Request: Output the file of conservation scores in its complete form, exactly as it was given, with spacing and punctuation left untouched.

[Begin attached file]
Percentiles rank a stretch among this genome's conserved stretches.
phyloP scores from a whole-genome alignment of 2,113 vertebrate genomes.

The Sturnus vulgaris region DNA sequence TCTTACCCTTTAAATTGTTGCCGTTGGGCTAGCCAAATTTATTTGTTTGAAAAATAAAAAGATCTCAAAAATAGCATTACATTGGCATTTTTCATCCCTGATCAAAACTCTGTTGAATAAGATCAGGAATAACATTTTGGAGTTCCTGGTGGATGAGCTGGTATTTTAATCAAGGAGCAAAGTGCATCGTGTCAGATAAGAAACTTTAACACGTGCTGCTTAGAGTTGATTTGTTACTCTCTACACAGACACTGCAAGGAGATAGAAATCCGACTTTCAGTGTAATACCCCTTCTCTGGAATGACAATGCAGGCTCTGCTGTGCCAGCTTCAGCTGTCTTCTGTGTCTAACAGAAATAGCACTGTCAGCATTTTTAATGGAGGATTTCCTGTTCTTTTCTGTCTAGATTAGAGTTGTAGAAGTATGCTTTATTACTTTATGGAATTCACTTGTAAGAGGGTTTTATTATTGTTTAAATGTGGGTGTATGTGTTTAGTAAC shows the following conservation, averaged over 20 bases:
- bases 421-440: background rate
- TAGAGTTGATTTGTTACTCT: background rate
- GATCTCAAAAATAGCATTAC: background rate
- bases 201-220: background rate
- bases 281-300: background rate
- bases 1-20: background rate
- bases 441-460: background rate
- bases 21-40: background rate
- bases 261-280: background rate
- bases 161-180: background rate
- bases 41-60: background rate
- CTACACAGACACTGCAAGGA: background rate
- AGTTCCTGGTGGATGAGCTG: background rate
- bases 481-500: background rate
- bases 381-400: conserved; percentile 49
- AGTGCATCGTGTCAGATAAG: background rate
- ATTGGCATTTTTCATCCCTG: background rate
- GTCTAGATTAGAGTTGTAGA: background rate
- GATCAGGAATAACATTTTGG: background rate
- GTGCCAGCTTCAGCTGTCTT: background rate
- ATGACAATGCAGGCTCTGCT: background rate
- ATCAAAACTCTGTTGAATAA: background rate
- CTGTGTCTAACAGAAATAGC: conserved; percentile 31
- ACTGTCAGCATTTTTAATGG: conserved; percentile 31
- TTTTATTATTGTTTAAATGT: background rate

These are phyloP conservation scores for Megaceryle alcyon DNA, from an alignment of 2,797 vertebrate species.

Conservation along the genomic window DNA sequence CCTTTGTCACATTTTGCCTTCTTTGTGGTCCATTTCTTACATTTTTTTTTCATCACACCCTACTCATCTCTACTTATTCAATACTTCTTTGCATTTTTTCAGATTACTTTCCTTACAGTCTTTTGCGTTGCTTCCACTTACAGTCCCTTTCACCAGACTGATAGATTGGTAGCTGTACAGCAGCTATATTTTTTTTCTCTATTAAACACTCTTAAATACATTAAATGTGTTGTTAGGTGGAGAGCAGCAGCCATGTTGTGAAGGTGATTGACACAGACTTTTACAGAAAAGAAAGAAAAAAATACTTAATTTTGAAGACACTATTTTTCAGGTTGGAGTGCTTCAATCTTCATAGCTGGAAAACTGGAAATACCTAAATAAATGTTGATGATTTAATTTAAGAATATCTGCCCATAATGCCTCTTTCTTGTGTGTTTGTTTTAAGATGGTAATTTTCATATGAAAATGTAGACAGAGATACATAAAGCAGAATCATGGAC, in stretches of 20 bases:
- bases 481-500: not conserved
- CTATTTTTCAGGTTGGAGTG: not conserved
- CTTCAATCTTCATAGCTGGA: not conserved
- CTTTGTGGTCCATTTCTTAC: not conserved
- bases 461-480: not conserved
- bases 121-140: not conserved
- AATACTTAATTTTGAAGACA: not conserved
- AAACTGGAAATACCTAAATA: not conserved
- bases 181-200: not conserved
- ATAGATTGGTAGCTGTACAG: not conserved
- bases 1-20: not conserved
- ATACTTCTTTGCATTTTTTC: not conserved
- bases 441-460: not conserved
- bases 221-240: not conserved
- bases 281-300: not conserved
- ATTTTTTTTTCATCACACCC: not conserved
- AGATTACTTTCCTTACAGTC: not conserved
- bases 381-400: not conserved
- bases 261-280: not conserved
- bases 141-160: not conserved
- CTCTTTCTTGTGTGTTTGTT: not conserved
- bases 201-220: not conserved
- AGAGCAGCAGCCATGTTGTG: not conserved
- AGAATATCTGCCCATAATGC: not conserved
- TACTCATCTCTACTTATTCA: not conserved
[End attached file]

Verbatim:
Percentiles rank a stretch among this genome's conserved stretches.
phyloP scores from a whole-genome alignment of 2,113 vertebrate genomes.

The Sturnus vulgaris region DNA sequence TCTTACCCTTTAAATTGTTGCCGTTGGGCTAGCCAAATTTATTTGTTTGAAAAATAAAAAGATCTCAAAAATAGCATTACATTGGCATTTTTCATCCCTGATCAAAACTCTGTTGAATAAGATCAGGAATAACATTTTGGAGTTCCTGGTGGATGAGCTGGTATTTTAATCAAGGAGCAAAGTGCATCGTGTCAGATAAGAAACTTTAACACGTGCTGCTTAGAGTTGATTTGTTACTCTCTACACAGACACTGCAAGGAGATAGAAATCCGACTTTCAGTGTAATACCCCTTCTCTGGAATGACAATGCAGGCTCTGCTGTGCCAGCTTCAGCTGTCTTCTGTGTCTAACAGAAATAGCACTGTCAGCATTTTTAATGGAGGATTTCCTGTTCTTTTCTGTCTAGATTAGAGTTGTAGAAGTATGCTTTATTACTTTATGGAATTCACTTGTAAGAGGGTTTTATTATTGTTTAAATGTGGGTGTATGTGTTTAGTAAC shows the following conservation, averaged over 20 bases:
- bases 421-440: background rate
- TAGAGTTGATTTGTTACTCT: background rate
- GATCTCAAAAATAGCATTAC: background rate
- bases 201-220: background rate
- bases 281-300: background rate
- bases 1-20: background rate
- bases 441-460: background rate
- bases 21-40: background rate
- bases 261-280: background rate
- bases 161-180: background rate
- bases 41-60: background rate
- CTACACAGACACTGCAAGGA: background rate
- AGTTCCTGGTGGATGAGCTG: background rate
- bases 481-500: background rate
- bases 381-400: conserved; percentile 49
- AGTGCATCGTGTCAGATAAG: background rate
- ATTGGCATTTTTCATCCCTG: background rate
- GTCTAGATTAGAGTTGTAGA: background rate
- GATCAGGAATAACATTTTGG: background rate
- GTGCCAGCTTCAGCTGTCTT: background rate
- ATGACAATGCAGGCTCTGCT: background rate
- ATCAAAACTCTGTTGAATAA: background rate
- CTGTGTCTAACAGAAATAGC: conserved; percentile 31
- ACTGTCAGCATTTTTAATGG: conserved; percentile 31
- TTTTATTATTGTTTAAATGT: background rate

These are phyloP conservation scores for Megaceryle alcyon DNA, from an alignment of 2,797 vertebrate species.

Conservation along the genomic window DNA sequence CCTTTGTCACATTTTGCCTTCTTTGTGGTCCATTTCTTACATTTTTTTTTCATCACACCCTACTCATCTCTACTTATTCAATACTTCTTTGCATTTTTTCAGATTACTTTCCTTACAGTCTTTTGCGTTGCTTCCACTTACAGTCCCTTTCACCAGACTGATAGATTGGTAGCTGTACAGCAGCTATATTTTTTTTCTCTATTAAACACTCTTAAATACATTAAATGTGTTGTTAGGTGGAGAGCAGCAGCCATGTTGTGAAGGTGATTGACACAGACTTTTACAGAAAAGAAAGAAAAAAATACTTAATTTTGAAGACACTATTTTTCAGGTTGGAGTGCTTCAATCTTCATAGCTGGAAAACTGGAAATACCTAAATAAATGTTGATGATTTAATTTAAGAATATCTGCCCATAATGCCTCTTTCTTGTGTGTTTGTTTTAAGATGGTAATTTTCATATGAAAATGTAGACAGAGATACATAAAGCAGAATCATGGAC, in stretches of 20 bases:
- bases 481-500: not conserved
- CTATTTTTCAGGTTGGAGTG: not conserved
- CTTCAATCTTCATAGCTGGA: not conserved
- CTTTGTGGTCCATTTCTTAC: not conserved
- bases 461-480: not conserved
- bases 121-140: not conserved
- AATACTTAATTTTGAAGACA: not conserved
- AAACTGGAAATACCTAAATA: not conserved
- bases 181-200: not conserved
- ATAGATTGGTAGCTGTACAG: not conserved
- bases 1-20: not conserved
- ATACTTCTTTGCATTTTTTC: not conserved
- bases 441-460: not conserved
- bases 221-240: not conserved
- bases 281-300: not conserved
- ATTTTTTTTTCATCACACCC: not conserved
- AGATTACTTTCCTTACAGTC: not conserved
- bases 381-400: not conserved
- bases 261-280: not conserved
- bases 141-160: not conserved
- CTCTTTCTTGTGTGTTTGTT: not conserved
- bases 201-220: not conserved
- AGAGCAGCAGCCATGTTGTG: not conserved
- AGAATATCTGCCCATAATGC: not conserved
- TACTCATCTCTACTTATTCA: not conserved